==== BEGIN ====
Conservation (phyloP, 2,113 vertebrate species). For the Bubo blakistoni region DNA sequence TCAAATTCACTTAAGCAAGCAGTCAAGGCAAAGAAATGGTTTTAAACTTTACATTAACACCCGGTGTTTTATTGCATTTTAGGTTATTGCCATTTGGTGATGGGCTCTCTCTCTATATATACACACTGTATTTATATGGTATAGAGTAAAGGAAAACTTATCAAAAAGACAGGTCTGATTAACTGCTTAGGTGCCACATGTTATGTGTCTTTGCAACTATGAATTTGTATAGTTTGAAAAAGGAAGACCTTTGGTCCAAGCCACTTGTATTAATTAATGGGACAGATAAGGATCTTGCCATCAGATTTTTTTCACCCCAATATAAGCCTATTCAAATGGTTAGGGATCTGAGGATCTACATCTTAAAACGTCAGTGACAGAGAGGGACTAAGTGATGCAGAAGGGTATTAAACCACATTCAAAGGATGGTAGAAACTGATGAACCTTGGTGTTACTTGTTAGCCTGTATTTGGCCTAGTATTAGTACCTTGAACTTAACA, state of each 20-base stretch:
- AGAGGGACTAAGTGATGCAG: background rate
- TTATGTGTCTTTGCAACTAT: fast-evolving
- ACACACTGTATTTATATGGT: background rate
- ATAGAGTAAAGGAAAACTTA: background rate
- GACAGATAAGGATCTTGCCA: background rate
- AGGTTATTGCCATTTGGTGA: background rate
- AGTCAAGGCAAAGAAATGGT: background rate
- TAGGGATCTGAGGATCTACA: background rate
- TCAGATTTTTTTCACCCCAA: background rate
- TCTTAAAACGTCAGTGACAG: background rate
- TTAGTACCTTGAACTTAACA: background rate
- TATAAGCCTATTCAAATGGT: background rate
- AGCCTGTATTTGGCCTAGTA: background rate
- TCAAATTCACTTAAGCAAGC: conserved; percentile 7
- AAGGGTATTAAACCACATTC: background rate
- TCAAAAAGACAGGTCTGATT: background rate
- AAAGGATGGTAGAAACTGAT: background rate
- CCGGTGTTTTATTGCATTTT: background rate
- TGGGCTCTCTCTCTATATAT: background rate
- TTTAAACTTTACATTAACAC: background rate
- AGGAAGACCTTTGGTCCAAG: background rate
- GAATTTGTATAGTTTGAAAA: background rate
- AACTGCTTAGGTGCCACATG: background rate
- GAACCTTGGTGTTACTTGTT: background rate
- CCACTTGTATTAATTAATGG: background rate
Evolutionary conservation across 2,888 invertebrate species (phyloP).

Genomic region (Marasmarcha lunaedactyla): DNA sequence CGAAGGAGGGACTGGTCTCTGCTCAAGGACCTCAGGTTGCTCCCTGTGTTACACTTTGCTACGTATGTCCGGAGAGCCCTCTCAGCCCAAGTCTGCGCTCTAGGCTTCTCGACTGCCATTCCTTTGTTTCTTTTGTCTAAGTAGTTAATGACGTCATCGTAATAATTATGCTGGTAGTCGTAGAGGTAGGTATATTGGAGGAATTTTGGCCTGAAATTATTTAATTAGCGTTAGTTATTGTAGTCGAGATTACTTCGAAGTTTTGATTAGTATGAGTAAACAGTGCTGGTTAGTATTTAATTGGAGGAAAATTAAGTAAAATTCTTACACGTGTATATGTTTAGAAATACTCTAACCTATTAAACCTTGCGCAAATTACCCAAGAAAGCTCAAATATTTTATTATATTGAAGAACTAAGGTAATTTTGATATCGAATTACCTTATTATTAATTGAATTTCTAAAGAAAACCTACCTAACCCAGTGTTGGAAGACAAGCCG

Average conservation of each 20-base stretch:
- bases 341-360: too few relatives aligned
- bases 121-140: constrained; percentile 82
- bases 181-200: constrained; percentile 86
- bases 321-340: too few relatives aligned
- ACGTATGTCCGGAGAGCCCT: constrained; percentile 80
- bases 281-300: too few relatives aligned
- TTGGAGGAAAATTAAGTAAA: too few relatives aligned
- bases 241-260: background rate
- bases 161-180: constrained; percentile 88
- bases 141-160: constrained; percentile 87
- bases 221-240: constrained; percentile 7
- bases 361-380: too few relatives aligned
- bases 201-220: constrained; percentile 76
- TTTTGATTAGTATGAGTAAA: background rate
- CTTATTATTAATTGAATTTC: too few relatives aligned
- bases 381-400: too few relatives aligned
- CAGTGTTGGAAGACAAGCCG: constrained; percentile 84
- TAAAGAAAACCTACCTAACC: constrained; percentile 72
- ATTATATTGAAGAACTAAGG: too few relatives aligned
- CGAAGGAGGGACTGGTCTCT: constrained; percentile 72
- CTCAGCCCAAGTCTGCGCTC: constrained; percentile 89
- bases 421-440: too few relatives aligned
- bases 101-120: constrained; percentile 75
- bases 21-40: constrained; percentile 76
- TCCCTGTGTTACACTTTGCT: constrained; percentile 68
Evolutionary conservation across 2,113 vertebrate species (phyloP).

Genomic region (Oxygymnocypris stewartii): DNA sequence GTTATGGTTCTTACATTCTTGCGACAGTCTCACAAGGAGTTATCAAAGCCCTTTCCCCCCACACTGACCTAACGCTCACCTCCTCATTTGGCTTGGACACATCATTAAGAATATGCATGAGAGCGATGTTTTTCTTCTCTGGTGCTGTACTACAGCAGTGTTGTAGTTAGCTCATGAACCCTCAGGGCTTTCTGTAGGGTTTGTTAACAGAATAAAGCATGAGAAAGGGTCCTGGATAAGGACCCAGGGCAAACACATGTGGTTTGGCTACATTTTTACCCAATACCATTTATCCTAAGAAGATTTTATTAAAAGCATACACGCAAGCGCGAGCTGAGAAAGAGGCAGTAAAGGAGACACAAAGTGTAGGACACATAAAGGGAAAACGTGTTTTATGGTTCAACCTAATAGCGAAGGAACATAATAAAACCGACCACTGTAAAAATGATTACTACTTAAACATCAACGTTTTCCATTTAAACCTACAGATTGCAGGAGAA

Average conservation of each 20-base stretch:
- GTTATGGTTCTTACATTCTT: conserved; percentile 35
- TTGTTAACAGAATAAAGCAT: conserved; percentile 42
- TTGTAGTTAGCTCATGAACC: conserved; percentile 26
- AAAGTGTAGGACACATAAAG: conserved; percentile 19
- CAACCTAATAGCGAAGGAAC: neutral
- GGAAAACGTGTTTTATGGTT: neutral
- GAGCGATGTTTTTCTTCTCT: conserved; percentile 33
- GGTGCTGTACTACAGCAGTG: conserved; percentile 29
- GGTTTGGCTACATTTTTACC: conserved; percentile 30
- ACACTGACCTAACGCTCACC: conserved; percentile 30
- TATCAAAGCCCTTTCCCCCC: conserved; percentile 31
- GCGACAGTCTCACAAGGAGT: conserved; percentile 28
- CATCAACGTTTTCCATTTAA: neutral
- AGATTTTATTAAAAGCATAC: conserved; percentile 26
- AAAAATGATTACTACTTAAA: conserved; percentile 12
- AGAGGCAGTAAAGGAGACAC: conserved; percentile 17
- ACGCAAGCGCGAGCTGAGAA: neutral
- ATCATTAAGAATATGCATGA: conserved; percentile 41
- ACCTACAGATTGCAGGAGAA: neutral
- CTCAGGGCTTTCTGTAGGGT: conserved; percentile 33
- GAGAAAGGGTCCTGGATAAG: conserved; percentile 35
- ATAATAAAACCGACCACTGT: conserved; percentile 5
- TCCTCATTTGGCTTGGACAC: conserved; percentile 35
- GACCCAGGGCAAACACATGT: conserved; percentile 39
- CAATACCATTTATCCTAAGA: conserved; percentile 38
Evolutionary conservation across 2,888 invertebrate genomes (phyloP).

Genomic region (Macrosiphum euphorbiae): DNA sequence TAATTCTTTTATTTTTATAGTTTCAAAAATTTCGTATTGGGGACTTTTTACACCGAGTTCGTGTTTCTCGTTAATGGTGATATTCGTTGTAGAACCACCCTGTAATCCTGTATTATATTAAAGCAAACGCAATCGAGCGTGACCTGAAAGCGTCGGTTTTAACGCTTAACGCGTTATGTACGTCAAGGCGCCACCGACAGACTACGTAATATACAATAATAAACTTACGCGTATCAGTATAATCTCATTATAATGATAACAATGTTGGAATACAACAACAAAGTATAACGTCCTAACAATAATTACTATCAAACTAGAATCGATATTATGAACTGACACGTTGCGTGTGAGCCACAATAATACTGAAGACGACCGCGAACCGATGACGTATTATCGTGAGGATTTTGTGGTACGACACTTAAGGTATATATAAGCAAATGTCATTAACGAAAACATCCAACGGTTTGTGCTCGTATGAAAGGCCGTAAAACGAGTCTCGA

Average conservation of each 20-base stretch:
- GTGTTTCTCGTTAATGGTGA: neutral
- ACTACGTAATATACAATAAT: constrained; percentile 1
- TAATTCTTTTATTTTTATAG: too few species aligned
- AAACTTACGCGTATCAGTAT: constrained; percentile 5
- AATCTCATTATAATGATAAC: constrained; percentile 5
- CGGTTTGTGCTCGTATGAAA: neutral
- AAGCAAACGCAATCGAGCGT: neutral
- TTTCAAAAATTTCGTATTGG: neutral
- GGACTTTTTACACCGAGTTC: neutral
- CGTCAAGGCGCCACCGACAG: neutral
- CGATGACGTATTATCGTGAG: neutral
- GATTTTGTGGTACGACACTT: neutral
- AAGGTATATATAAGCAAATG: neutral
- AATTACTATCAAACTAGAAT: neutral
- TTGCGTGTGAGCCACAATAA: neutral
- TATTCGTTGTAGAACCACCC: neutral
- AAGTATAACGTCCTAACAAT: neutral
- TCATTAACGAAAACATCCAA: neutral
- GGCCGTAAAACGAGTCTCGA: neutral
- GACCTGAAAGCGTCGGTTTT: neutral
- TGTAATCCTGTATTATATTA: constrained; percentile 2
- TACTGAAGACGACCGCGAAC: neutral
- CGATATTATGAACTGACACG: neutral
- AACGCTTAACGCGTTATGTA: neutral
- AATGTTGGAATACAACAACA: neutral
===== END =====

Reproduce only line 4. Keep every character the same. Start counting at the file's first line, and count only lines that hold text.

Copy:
- ACACACTGTATTTATATGGT: background rate